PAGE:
How To Negotiate Your Salary In A Job Interview
Strike the right balance between firm and flexible during your next salary negotiation.
Salary negotiation can be the most nerve-wracking part of any job interview. We all dream of being offered a no-strings-attached six-figure income, where we’re allowed to just get on with our ordinary jobs. But in the real world, no company will part with even a modest yearly salary without considering their return on investment on each employee.
Like most aspects of the job interview, there is an etiquette and art to successful wage negotiation. Here, we’ll explore some of the dos and don’ts that will help you secure the salary you deserve.
Do your research on median wages
It’s important for candidates to manage their expectations by knowing their worth within the wider job market. Start by doing your research.
Look into how much companies typically pay employees in similar roles, with skills and experience comparable to yours. Find recent salary surveys within your sector. Perhaps you have a close friend or mentor within your line of work. Ask them to guide you on what you can reasonably expect to earn. You could also search other job vacancies which disclose a clear salary bracket in their listings.
Having a solid understanding of typical wages for roles comparable to yours will make it much easier for you to negotiate. You can back up your argument as to why you deserve more if a recruiter offers you far less than the median. On the other hand, if a company surprises you with more than you were expecting, you know you’re heading in the right direction.
Don’t be shy to discuss salary during the interview
Wage negotiation will always feel slightly awkward to most people. It’s not a comfortable situation to be in, especially when securing the job itself is still very much on the line during the interview stages. However, wage negotiation is part and parcel of the recruitment process. Recruiters understand and expect there to be some discussion on salary.
That said, do not bring up salary right off the bat. As much as possible, wait for the recruiter to make the first mention of wages during the interview. If they ask how much you’re hoping to earn, you could respond by asking what budget there is for the role. This will give you an indication of what to expect.
If they insist on a number, state your case based on your current earnings and median wages within the sector. Make a clear request for what you hope to earn based on your experience and skills. Most employers will be willing to take your figure into consideration.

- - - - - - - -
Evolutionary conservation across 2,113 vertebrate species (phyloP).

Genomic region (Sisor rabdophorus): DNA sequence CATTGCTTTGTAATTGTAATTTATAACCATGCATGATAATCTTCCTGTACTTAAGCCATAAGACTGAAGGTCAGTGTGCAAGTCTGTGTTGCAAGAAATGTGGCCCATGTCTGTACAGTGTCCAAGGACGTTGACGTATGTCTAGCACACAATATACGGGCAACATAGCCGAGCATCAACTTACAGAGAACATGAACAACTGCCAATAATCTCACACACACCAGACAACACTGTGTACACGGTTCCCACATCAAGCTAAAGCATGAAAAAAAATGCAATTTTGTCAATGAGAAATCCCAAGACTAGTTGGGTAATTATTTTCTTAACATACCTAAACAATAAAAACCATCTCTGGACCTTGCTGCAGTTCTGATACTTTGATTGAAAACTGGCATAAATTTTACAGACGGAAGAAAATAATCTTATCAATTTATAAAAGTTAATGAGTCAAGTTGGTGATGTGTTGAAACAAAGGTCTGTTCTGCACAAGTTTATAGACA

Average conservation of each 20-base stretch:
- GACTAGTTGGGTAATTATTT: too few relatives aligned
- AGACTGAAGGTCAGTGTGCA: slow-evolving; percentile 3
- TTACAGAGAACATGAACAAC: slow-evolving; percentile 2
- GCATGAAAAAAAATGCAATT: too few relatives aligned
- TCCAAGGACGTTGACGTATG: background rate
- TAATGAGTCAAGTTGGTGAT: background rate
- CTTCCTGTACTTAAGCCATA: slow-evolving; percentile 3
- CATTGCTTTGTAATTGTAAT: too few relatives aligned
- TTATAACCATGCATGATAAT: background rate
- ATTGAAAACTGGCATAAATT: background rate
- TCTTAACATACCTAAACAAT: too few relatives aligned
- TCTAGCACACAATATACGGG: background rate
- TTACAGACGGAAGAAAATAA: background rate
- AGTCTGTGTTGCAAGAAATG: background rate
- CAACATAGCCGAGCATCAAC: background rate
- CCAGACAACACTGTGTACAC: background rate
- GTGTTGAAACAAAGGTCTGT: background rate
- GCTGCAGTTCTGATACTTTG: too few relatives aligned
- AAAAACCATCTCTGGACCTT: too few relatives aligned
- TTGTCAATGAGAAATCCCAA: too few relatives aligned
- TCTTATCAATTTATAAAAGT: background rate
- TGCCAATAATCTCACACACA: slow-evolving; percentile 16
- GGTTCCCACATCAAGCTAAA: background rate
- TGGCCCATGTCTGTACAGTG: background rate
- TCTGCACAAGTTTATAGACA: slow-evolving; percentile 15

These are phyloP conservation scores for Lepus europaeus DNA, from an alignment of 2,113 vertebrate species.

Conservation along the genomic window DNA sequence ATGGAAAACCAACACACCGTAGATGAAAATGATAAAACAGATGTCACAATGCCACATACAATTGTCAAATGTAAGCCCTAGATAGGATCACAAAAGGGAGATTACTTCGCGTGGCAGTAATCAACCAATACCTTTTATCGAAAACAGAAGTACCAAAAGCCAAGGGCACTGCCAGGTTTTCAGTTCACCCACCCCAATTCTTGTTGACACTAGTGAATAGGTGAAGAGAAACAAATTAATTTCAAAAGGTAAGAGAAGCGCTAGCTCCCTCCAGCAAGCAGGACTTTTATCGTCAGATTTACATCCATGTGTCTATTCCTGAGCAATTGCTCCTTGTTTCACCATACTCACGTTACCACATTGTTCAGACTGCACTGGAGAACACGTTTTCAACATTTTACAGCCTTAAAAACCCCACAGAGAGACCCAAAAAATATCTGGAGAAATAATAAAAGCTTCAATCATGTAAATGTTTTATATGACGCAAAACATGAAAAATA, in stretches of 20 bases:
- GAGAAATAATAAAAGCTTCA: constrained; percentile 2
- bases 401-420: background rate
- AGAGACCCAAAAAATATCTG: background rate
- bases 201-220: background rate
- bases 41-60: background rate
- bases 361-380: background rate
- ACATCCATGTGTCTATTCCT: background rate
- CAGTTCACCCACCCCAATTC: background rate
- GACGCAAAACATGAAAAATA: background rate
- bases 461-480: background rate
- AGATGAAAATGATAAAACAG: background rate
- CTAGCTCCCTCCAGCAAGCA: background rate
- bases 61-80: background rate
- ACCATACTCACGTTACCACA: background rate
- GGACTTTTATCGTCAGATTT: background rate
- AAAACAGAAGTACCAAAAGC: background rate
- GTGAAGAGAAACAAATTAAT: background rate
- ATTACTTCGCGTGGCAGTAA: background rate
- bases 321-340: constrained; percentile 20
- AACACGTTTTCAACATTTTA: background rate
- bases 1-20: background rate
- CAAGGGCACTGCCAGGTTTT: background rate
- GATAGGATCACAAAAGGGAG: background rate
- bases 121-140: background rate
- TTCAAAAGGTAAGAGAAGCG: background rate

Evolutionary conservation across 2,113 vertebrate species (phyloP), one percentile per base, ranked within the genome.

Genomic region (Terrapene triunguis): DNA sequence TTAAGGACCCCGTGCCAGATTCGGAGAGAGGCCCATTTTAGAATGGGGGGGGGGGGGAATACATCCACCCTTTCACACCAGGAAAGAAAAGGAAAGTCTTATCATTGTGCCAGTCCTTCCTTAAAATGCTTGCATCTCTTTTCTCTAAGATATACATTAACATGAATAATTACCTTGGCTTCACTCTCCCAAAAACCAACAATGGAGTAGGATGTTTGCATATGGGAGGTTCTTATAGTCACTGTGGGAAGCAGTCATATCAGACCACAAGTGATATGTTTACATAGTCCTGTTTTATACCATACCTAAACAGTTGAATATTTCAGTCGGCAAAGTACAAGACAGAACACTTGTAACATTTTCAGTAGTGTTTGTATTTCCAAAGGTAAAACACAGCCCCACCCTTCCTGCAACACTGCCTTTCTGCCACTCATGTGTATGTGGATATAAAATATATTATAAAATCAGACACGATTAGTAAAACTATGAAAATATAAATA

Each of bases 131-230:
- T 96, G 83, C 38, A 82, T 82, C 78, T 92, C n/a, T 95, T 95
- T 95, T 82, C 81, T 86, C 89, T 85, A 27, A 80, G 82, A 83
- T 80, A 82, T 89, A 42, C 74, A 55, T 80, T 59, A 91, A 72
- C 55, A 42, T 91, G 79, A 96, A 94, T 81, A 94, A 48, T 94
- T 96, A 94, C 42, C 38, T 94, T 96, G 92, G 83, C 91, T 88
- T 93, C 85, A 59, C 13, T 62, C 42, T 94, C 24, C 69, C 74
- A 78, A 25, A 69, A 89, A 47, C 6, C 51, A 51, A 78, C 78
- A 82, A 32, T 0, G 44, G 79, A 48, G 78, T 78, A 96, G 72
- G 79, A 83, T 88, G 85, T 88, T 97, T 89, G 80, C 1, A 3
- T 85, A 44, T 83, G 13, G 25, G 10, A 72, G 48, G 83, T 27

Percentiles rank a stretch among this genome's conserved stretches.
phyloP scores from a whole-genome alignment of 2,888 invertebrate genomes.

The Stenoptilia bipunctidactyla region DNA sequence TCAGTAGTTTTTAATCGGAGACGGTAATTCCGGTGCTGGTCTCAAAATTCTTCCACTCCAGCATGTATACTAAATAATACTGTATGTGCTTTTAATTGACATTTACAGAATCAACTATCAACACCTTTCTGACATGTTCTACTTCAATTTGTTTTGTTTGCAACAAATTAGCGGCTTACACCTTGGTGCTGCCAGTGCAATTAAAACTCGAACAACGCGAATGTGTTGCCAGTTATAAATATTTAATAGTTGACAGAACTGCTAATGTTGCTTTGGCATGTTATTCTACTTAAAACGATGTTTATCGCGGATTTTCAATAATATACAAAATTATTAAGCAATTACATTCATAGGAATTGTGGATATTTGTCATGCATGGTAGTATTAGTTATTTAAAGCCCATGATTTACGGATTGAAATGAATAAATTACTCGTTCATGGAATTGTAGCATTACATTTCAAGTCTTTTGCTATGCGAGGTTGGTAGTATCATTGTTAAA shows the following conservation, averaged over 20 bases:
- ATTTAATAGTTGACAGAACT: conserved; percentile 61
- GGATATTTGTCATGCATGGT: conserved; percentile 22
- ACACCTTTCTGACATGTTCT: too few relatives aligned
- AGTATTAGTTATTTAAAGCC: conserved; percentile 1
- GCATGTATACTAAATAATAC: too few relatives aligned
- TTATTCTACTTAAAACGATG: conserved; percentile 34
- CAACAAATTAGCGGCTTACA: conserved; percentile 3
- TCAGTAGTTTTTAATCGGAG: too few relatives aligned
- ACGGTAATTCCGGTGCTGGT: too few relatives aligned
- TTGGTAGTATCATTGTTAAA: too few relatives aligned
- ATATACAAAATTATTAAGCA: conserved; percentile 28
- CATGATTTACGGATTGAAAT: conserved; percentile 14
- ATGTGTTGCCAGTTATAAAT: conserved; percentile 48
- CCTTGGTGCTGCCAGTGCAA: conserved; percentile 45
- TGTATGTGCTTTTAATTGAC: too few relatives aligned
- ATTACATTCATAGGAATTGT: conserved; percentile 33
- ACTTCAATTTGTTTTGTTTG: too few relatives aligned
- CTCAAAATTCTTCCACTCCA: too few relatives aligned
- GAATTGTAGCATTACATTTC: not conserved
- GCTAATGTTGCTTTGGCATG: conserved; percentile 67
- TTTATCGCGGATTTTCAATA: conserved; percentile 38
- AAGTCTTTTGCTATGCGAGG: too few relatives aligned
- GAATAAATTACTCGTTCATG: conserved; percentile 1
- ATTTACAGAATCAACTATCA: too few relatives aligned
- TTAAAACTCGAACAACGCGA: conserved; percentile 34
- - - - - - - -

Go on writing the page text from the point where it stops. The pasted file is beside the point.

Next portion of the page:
Point out your value
Ultimately, your wage is going to be a direct reflection of what you can bring to the table. It’s crucial that you are aware of your skills and achievements, so that you can detail these throughout the interview and show your potential employer what you have to offer them.
If you have already contributed tangible benefits to previous employers, which have directly affected their bottom line, be sure to bring these up. There’s no surer way to grab an employer’s attention than by showing them that you earned (or saved) your previous company a substantial sum.
Recruiters need to come away from an interview understanding what you have to offer. This will make it easier for them to justify your value through their salary offer.
We’ve all seen some version of a movie where a disgruntled job seeker struts into the interview room demanding an outrageous wage and gets it. Outside of Hollywood, that approach is far less likely to work.
Whatever a recruiter ends up offering you, it’s important to remain respectful and professional throughout. Flying into a fury or turning passive aggressive will not get you the salary you want. If you are unhappy with the offer, it’s perfectly fine to say so and ask them to reconsider.
Your research will serve you in good stead here. Back up your request with evidence of the typical salary a similar position would offer in your sector. Explain what you would be missing out on by leaving your current role. The way you negotiate will also convey the sort of person you are, and a solid reputation goes a long way in determining whether a candidate is worth investing in.
Consider the bigger picture
An enviable wage certainly makes life easier in many ways, but it isn’t the be-all and end-all of a great job. So, do consider all aspects of a role. Weigh up the pros and cons before dismissing any offer based solely on salary.
The final offer may end up being slightly less than you desired. But there could be far more to gain. Is this specific role more likely to be satisfying to you? Will you acquire vital work experience that will increase your chances of taking your career to the next level? Is there the potential to re-negotiate your salary once your probation period is up? Maybe the employer is willing to throw in additional perks in lieu of money—flexi time, remote working opportunities, sponsoring an educational course for you to upskill. Such fringe benefits may be of more value to you in the long run.
As seasoned recruiters within the iGaming, FinTech and IT sectors, Exacta Solutions can answer any of your salary negotiation questions. Contact us now to discuss your dream job offer.